Utah’s oldest senior center celebrated 50 years of service Thursday in Salt Lake City. But the senior population is growing and changing, and local leaders say they need to adapt along with them in order to meet their needs.
Tenth East Senior Center Manager John Bennett says 50 years ago, bingo and pool were the popular pastimes. Nowadays, the center is filled with baby boomers, many of them still working, and they’re looking for something different.
“Yoga and tai chi would not have been on anybody’s radar 50 years ago or 30 years ago. Now yoga is one of our most popular classes being taught 5 days a week here. As the interests evolve, generations evolve, we need to evolve with them. But there will always be a need for these types of centers,” Bennett says.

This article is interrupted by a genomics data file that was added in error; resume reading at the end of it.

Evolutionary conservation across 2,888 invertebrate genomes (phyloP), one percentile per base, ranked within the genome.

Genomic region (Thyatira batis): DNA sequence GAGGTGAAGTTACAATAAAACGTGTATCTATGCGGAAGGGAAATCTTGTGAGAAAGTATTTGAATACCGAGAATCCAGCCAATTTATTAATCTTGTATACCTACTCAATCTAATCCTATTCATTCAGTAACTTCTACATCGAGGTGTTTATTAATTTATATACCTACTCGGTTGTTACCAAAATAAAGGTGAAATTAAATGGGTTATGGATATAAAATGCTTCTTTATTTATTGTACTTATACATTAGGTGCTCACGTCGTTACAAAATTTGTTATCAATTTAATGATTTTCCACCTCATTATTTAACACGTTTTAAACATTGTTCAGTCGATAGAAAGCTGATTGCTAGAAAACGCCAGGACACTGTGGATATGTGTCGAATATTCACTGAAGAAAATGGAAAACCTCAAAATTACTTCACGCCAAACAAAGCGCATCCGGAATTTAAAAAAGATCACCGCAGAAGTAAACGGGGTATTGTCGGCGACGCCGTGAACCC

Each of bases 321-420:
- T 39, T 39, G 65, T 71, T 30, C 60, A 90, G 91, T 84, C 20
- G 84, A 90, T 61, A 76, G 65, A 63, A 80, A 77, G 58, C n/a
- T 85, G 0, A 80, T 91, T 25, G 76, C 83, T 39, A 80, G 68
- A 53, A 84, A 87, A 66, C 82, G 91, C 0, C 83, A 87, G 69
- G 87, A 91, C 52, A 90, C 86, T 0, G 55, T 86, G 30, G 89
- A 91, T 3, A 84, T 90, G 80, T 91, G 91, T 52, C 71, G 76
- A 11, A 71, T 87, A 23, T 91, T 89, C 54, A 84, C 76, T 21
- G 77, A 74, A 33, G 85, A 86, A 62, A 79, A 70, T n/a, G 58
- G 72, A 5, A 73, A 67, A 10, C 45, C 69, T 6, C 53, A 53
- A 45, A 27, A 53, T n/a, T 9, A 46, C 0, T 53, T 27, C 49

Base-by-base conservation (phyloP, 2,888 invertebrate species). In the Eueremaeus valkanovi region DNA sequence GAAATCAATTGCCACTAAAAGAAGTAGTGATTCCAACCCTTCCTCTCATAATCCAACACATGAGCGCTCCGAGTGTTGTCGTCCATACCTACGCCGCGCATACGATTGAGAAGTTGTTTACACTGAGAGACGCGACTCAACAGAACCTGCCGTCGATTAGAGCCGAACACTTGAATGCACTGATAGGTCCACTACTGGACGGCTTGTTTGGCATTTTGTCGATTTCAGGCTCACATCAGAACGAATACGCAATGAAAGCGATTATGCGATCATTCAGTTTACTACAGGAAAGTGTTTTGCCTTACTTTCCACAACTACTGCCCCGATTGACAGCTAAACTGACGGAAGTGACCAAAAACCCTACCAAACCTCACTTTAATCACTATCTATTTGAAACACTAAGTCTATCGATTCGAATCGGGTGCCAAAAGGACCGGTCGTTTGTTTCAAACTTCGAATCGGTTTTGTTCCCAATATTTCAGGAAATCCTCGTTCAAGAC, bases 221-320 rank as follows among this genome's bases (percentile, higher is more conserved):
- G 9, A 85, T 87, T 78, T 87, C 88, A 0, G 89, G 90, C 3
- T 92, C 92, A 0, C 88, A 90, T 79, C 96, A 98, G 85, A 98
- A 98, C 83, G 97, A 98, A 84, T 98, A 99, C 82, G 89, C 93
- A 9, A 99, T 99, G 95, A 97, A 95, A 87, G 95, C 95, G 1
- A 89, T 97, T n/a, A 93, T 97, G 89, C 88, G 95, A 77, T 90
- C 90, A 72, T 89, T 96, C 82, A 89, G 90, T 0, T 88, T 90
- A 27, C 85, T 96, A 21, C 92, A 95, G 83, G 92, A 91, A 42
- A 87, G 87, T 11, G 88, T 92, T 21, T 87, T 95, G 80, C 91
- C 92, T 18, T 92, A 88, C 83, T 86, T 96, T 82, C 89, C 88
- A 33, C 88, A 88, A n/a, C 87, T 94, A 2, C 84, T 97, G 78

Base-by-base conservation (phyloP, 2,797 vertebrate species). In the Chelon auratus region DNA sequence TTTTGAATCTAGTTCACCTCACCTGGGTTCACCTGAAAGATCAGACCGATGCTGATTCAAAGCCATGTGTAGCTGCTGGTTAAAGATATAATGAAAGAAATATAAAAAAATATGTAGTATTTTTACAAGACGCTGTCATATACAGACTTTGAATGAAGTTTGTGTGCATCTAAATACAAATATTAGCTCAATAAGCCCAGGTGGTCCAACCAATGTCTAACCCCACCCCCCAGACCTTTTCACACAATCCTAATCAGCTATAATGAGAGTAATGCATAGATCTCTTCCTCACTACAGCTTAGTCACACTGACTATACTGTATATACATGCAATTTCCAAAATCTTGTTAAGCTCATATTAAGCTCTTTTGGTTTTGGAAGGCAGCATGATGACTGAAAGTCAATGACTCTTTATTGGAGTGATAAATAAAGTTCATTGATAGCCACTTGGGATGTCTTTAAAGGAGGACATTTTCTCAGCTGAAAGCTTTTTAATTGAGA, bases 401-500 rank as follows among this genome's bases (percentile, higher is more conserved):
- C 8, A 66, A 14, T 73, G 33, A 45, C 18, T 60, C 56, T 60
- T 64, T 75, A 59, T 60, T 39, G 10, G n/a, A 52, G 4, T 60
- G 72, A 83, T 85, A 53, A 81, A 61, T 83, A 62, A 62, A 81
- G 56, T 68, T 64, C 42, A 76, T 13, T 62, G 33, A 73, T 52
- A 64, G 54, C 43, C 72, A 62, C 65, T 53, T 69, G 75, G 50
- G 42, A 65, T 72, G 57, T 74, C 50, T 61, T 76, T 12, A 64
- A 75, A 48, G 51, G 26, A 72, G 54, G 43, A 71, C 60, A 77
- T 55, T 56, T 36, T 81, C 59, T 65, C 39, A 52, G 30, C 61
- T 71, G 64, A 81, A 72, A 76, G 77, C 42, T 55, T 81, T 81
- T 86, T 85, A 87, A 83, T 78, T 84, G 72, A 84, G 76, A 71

Salt Lake County Mayor Ben McAdams says seniors are the fastest growing segment of the population. He says meeting their needs becomes more difficult when the federal budget is cut.
“Here at the local level, we don’t have the luxury of gridlock. We see the challenges day in and day out, and we have to adapt and we have to find solutions. So we are doing that. We’re innovating at Salt Lake County. In some cases, we’re stepping up financially to help fill the gap as we done with the construction of senior centers in the recent past, but we’re also calling on the community to step up and volunteer,” McAdams says.
The county has recently stepped up efforts to recruit volunteers for programs like Meals on Wheels, which is losing some federal funds due to sequestration. McAdams says the county will work to make sure essential services are still there for seniors, in spite of the uncertainty in Congress.